- The most significant and damaging legacy of the crisis may be the resulting increased level of sovereign debt including but not limited to the cost of bailouts. Again, Reinhart and Rogoff: "Highly leveraged economies, particularly those in which continual rollover of short-term debt is sustained only by confidence in relatively illiquid underlying assets, seldom survive forever, particularly if leverage continues to grow unchecked". Whether or not Keynesian stimulus spending to get out of a recession is the correct approach, the benefit of further stimulus spending when the economy is already over-leveraged surely merits further and perhaps different considerations.
The following is a quote from an article appearing in the January 19, 2007 edition of the London Times by Gerard Baker entitled "Welcome to the Great Moderation: Historians will marvel at the stability of our era":
Well, we all know now how that turned out and in the aftermath of the crisis it was no surprise that the global regulatory forces, until then in full retreat, would once again be feeling their oats. Although they have certainly taken their time getting there, the regulatory landscape will soon (a relative term) be significantly altered. In addition to the Dodd-Frank proposals and its equivalents in most jurisdictions in the G20, revised Basel III measures will affect the incentives for banks to hold securitizations including new capital, liquidity and leverage requirements. Just in the last month there have also been announcements from OSFI, CMHC, Mark Carney, the new chairman of the Financial Stability Board, the governor of the Federal Reserve System and the German Bundesbank which could be construed as being in support of the broad proposition that regulators need to forge a set of macro-prudential tools which will allow them to "take away the punchbowl" from overheated credit markets. As far as I can determine, there is little reason to believe that ongoing resistance from the financial community is going to have any more effect upon the rising tide of regulatory change than did Canute's command to the ocean.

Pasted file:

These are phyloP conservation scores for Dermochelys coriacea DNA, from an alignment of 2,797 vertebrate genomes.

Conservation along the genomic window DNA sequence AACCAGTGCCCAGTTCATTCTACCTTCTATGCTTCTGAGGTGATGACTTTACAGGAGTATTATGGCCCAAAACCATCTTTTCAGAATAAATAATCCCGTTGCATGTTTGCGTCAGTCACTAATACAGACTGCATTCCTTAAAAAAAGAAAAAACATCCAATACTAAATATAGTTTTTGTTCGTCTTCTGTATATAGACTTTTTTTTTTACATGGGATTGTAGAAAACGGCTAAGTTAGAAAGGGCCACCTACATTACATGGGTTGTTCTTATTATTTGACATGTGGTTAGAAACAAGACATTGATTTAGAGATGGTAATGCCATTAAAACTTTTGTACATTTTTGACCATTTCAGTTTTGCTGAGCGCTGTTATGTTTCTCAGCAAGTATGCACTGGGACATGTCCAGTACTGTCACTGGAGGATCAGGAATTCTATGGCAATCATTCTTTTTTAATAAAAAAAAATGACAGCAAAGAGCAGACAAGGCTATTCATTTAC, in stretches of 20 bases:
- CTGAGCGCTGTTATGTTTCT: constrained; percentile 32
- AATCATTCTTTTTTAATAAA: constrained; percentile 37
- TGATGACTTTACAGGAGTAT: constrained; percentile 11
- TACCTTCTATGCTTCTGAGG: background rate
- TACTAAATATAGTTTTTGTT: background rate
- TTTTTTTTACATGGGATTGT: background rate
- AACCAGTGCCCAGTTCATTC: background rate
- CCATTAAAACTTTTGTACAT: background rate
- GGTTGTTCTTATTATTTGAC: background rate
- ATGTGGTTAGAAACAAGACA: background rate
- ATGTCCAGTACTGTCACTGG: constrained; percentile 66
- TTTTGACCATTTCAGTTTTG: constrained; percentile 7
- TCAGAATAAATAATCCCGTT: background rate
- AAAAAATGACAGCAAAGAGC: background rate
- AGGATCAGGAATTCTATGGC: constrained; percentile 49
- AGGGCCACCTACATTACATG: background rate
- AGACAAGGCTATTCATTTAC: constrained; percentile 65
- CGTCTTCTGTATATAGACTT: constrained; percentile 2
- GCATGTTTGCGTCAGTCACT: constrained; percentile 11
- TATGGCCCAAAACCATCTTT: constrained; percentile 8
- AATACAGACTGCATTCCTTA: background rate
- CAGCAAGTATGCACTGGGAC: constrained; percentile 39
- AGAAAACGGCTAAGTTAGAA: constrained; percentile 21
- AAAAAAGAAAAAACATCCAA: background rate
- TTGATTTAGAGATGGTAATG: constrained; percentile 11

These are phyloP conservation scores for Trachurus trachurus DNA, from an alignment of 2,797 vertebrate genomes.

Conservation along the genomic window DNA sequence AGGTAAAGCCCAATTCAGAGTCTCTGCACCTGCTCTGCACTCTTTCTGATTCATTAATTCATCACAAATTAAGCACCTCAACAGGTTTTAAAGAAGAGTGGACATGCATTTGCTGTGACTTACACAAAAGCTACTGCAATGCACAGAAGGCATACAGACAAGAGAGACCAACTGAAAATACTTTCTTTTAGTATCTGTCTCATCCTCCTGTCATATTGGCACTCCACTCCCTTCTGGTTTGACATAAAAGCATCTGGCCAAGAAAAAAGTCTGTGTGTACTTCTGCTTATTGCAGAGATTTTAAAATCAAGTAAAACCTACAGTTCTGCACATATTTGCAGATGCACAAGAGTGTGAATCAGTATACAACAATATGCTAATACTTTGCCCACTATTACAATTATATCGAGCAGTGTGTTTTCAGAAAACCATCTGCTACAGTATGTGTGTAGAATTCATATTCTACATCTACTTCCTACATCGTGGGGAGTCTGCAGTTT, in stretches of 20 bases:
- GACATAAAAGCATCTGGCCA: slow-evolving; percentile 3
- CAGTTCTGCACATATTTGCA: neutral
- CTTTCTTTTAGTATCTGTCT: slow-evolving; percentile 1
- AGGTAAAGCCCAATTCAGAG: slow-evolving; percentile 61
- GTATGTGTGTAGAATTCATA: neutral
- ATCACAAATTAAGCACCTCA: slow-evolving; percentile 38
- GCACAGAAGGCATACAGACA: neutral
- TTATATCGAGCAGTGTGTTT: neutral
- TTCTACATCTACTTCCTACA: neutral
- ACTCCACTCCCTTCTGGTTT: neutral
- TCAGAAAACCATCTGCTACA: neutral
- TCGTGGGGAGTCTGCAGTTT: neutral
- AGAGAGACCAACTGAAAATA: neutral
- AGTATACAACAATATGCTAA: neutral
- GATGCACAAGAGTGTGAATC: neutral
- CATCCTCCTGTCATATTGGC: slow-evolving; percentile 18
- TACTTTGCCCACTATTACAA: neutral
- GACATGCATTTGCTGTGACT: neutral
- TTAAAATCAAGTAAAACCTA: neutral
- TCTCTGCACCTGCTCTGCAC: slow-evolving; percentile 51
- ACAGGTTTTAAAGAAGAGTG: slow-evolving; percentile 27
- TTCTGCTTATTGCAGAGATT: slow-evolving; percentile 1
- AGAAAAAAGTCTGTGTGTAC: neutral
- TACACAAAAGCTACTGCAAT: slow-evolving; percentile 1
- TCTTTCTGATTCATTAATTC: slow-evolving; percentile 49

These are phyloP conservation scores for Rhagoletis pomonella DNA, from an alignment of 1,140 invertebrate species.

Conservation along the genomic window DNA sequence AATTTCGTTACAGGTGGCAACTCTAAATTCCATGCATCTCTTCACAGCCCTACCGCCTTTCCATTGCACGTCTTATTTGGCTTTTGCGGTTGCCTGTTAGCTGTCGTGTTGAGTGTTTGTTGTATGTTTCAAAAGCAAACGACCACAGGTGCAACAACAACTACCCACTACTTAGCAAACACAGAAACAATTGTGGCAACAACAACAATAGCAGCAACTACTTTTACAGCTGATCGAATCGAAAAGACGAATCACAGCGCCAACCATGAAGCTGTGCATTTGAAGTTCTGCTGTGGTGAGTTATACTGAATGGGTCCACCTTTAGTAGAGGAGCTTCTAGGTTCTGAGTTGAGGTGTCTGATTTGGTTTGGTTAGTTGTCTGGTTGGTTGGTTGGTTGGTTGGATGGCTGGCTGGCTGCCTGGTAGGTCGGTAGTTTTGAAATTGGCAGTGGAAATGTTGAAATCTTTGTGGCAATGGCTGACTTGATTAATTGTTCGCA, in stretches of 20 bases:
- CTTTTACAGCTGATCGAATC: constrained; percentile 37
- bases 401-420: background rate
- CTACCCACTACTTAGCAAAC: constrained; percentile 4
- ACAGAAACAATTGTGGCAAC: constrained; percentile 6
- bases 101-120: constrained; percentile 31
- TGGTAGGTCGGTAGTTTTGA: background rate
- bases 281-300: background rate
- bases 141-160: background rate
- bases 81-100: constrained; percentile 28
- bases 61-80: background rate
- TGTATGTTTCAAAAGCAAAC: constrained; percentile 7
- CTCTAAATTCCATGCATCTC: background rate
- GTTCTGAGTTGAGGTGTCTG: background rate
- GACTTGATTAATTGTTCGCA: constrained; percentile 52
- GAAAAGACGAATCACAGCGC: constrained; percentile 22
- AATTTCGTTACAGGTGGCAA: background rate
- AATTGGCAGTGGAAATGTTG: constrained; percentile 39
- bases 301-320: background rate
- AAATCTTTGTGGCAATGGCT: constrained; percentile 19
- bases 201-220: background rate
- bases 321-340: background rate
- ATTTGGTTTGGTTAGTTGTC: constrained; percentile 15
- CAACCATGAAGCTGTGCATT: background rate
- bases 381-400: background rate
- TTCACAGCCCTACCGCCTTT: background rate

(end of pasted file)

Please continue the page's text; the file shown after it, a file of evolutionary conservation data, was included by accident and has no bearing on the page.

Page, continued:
One of the objections commonly raised by commentators on the proposed ABS rules, including myself, is that, by employing a one-size-fits all solution to problems that were associated with only certain sectors of the market, other sectors, specifically traditional ABS, have been unfairly caught in the net. In addition, the stigma which is still attached to the securitization industry generally is an ongoing impediment to the resuscitation of the market. Perhaps in recognition of the futility of attempting to stem the rising regulatory tide, certain industry participants appear to be trying a new tactic. A recent report on Reuters describes work by financial lobby groups on a new 'quality label' for certain high-quality ABS to be known as "Prime Collateralized Securities" or PCS. Apparently the idea is to "bring added quality, transparency and standardization to the market, with a goal of improving overall quality". Banks are also hoping to persuade European regulators to include PCS among the assets they can use in their liquidity buffers. Under the currently proposed rules, securitization bonds, even those with the highest qualifications or with sovereign guarantee, are considered a completely illiquid asset for the calculation of the liquidity coverage ratio. The report says that "the project inspires both enthusiasm and nervousness among observers. One banker, speaking anonymously, expressed concern that it could be abused by banks to disguise toxic assets." In order to address this concern, it is proposed that the PCS label would be granted by an "independent entity". (If this all sounds vaguely familiar, just substitute 'AAA' for 'PCS' and 'rating agencies' for 'independent entity' and it should start to clear up.) Whether or not traditional ABS can be rescued from the fate which seems to await MBS and synthetic products is still in doubt. Simply rebranding them as PCS will not avoid the substantive issue of how the integrity of the brand, and thus investors, are to be protected.